And it’s no wonder. The researchers found potentially harmful bacteria thriving as part of what’s known as the necrobiome, bacteria associated with dead and decaying organisms.
"We can see that fish from effluent-contaminated waters are enriched in pathogenic bacteria associated with human infections including species that cause food poisoning such as Clostridium perfringens," says Doxey, a professor of biology with a cross appointment to computer science. He is also a member of Waterloo’s Centre for Bioengineering and Biotechnology.
Their study, presented by Craig at the annual meeting for the Society for Experimental Biology in Gothenburg, Sweden, is the first of its kind to analyze this important, but overlooked microbial community that amplifies what fish and other wildlife are being exposed to beyond what’s in the water and sediment.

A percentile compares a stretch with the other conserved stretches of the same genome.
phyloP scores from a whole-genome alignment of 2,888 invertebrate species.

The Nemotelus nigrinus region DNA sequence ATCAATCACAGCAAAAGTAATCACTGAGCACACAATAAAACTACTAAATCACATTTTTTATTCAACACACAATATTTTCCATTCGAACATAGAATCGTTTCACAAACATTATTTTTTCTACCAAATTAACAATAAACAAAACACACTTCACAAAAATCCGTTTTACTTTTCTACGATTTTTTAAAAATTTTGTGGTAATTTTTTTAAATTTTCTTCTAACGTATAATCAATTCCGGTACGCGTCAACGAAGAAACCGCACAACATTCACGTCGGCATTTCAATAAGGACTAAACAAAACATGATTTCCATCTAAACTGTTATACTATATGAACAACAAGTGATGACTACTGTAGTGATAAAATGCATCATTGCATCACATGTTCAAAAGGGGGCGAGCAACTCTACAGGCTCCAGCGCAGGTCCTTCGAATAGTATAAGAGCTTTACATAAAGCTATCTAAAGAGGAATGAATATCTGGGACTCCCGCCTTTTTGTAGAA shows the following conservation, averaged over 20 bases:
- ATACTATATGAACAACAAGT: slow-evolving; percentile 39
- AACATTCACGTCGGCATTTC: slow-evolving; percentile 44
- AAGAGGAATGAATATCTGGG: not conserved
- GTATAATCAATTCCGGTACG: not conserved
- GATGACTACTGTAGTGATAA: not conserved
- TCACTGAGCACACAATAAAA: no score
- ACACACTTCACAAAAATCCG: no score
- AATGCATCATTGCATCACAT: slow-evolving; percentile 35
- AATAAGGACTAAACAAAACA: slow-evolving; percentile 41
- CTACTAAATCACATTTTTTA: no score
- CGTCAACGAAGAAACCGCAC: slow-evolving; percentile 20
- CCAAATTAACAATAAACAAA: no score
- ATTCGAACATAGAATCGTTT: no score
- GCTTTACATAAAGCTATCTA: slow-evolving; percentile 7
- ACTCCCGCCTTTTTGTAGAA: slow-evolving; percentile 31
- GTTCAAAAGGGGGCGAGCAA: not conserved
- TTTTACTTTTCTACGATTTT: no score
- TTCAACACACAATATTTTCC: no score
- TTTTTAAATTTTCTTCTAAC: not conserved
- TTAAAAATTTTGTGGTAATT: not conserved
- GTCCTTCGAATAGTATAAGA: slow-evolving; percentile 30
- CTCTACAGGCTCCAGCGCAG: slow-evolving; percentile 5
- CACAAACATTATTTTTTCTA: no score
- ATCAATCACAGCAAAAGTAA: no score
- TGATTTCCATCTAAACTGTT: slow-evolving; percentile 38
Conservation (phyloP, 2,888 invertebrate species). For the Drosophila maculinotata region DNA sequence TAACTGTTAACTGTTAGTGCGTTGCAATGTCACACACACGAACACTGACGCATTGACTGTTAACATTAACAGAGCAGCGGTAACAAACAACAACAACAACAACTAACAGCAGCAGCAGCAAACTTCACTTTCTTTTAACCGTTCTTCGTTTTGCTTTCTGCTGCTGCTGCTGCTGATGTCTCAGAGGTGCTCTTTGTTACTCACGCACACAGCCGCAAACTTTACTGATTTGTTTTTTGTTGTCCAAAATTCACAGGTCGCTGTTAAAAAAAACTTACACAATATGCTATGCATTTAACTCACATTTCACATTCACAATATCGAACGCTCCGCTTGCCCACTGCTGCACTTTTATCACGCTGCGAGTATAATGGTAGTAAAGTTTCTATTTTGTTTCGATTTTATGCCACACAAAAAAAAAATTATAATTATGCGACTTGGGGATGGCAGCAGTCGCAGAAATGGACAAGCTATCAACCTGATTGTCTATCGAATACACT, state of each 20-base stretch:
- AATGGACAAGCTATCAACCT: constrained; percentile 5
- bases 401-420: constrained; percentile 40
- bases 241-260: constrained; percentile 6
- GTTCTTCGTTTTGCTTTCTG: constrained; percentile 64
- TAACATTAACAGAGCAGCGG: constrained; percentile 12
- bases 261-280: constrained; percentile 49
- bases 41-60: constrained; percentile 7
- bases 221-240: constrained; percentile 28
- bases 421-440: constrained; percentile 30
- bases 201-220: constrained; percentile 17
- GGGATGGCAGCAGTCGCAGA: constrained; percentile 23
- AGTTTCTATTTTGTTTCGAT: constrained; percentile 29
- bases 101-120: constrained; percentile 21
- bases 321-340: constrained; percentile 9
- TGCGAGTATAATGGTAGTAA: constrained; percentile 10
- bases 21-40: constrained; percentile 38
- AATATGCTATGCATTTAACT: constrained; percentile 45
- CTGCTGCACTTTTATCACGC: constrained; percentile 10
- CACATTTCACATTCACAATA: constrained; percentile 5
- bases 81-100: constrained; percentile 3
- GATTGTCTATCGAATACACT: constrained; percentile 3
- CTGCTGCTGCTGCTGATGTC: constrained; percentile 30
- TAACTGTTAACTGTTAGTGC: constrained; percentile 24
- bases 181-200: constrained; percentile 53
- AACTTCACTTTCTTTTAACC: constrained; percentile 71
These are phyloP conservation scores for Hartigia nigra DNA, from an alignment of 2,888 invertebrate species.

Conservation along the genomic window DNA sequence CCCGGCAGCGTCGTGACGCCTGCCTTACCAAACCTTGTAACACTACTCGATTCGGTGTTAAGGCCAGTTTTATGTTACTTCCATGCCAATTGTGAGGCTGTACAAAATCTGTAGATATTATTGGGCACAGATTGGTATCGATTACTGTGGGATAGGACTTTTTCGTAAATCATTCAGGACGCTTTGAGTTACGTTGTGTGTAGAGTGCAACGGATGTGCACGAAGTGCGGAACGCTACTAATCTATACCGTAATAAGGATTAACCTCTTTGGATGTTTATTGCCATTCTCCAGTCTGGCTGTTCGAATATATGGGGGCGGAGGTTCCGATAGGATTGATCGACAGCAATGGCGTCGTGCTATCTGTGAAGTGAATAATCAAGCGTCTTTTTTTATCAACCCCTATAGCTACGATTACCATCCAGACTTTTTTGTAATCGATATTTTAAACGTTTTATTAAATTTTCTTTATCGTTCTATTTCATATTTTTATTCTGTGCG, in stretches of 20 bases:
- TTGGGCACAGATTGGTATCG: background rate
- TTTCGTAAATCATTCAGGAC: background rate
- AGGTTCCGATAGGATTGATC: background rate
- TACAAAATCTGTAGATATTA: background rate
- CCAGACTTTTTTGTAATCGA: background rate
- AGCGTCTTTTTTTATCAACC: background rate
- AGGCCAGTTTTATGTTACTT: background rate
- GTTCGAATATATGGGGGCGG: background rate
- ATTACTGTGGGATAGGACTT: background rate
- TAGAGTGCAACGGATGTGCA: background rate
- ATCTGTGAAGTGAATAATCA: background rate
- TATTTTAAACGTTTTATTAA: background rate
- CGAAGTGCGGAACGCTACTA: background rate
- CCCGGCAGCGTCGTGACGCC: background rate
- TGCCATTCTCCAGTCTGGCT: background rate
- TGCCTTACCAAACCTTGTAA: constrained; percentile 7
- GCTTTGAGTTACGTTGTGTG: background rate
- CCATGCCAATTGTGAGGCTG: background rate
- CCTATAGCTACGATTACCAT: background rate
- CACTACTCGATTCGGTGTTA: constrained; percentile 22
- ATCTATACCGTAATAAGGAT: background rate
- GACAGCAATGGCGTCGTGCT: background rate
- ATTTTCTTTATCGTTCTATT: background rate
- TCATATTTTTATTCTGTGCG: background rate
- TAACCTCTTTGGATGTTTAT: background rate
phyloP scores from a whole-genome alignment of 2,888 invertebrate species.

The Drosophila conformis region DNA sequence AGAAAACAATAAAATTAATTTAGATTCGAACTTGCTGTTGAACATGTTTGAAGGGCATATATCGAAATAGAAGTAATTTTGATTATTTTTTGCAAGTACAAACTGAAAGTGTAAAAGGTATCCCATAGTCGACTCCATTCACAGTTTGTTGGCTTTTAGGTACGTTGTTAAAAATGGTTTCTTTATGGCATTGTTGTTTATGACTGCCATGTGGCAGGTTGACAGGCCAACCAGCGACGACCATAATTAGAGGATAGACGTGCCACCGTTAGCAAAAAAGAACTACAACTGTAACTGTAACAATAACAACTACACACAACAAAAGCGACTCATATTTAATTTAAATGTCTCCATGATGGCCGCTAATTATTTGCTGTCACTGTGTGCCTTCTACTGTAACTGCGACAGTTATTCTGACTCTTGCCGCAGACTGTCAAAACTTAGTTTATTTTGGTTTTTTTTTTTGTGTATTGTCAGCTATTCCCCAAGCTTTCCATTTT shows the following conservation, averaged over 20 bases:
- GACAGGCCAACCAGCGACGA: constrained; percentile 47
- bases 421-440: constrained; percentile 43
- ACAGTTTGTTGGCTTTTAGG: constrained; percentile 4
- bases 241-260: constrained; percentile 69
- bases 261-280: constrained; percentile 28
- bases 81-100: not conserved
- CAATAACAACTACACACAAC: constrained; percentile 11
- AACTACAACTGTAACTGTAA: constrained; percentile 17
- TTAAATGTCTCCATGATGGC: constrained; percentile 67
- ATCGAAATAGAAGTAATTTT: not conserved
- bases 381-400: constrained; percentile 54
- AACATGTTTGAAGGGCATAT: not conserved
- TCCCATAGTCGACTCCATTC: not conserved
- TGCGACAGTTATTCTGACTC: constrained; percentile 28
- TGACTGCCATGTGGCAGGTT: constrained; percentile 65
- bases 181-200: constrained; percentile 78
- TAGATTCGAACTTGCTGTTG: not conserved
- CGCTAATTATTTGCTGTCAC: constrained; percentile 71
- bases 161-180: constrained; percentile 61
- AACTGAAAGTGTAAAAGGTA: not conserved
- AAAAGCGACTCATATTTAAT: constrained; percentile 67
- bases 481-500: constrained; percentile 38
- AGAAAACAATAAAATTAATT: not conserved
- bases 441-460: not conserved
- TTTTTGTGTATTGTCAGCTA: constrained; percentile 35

"Decaying fish can act as a sink for the spread of harmful bacteria to scavenging fish and birds. Fish caught in areas downstream of effluent outlets may also pose a health risk to anglers," says Craig, a professor of biology and a member of Waterloo’s Water Institute.
Further study of rainbow darters, a common fish in the Grand River, found their exposure to the wastewater increased their metabolic rates, indicating that the fish required more energy to survive, leaving less energy to find food, attract mates or escape predators.
"This increase in metabolic rate is likely the result of a costly immune response to overcome infection from these pathological bacteria," says Craig.
When the fish were returned to clean water, their rates returned to normal after a week, raising hopes that current upgrades to the wastewater treatment facility will result in a rapid recovery of the local river ecosystem.
Craig and his team acknowledge Metagenom Bio Inc. for their work in DNA sequencing and contributing some analysis on this project.
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